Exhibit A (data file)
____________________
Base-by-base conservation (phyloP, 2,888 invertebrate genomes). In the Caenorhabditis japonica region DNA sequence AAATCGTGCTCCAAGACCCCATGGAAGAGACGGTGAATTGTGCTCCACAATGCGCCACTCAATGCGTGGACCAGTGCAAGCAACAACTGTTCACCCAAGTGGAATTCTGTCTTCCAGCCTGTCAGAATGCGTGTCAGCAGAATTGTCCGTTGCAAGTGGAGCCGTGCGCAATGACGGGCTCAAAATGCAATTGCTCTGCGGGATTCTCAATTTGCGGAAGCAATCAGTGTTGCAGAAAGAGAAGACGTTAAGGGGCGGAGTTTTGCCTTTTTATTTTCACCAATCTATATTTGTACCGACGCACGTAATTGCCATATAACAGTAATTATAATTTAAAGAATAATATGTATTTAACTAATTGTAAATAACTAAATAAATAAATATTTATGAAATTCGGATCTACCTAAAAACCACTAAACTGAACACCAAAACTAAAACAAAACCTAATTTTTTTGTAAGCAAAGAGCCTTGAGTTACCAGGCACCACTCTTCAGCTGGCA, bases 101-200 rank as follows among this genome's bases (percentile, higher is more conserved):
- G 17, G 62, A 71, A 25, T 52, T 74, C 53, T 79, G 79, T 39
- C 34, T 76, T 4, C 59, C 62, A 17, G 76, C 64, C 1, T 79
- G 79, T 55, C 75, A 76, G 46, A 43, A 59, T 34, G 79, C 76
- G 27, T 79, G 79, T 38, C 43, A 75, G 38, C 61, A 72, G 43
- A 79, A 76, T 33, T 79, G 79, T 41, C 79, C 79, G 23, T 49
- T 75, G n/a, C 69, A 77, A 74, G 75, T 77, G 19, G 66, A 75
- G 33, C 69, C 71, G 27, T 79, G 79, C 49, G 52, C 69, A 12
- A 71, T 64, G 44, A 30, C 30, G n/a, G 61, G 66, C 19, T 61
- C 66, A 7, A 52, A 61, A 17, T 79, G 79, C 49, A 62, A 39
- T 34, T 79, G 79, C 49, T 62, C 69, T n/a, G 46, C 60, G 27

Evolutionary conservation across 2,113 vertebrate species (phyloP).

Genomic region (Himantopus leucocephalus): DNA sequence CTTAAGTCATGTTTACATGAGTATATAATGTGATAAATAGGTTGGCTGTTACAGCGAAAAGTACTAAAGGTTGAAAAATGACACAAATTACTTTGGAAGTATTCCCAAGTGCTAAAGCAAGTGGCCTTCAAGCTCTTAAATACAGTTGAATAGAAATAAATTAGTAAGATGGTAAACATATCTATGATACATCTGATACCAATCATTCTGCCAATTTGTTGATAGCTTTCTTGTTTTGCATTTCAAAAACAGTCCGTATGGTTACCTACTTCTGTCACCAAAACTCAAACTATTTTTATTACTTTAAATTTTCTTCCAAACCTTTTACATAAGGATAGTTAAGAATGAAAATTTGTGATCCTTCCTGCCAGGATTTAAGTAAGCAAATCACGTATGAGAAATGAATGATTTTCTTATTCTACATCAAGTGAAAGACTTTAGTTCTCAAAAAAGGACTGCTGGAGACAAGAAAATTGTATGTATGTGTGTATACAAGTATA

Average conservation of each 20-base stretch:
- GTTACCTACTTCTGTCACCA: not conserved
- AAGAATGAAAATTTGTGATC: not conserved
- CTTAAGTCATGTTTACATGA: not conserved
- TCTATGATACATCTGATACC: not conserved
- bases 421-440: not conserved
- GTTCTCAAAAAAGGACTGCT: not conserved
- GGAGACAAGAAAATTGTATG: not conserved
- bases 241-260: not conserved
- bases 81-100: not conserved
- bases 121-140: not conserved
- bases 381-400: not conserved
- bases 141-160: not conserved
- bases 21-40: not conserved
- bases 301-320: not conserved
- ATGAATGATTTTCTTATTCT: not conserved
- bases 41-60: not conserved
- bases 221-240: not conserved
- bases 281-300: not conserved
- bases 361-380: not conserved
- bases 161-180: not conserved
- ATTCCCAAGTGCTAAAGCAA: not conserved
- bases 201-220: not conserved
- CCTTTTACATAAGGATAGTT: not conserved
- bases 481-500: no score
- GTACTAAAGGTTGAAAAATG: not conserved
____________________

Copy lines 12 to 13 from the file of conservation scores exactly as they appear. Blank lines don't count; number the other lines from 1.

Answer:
Evolutionary conservation across 2,113 vertebrate species (phyloP).

Genomic region (Himantopus leucocephalus): DNA sequence CTTAAGTCATGTTTACATGAGTATATAATGTGATAAATAGGTTGGCTGTTACAGCGAAAAGTACTAAAGGTTGAAAAATGACACAAATTACTTTGGAAGTATTCCCAAGTGCTAAAGCAAGTGGCCTTCAAGCTCTTAAATACAGTTGAATAGAAATAAATTAGTAAGATGGTAAACATATCTATGATACATCTGATACCAATCATTCTGCCAATTTGTTGATAGCTTTCTTGTTTTGCATTTCAAAAACAGTCCGTATGGTTACCTACTTCTGTCACCAAAACTCAAACTATTTTTATTACTTTAAATTTTCTTCCAAACCTTTTACATAAGGATAGTTAAGAATGAAAATTTGTGATCCTTCCTGCCAGGATTTAAGTAAGCAAATCACGTATGAGAAATGAATGATTTTCTTATTCTACATCAAGTGAAAGACTTTAGTTCTCAAAAAAGGACTGCTGGAGACAAGAAAATTGTATGTATGTGTGTATACAAGTATA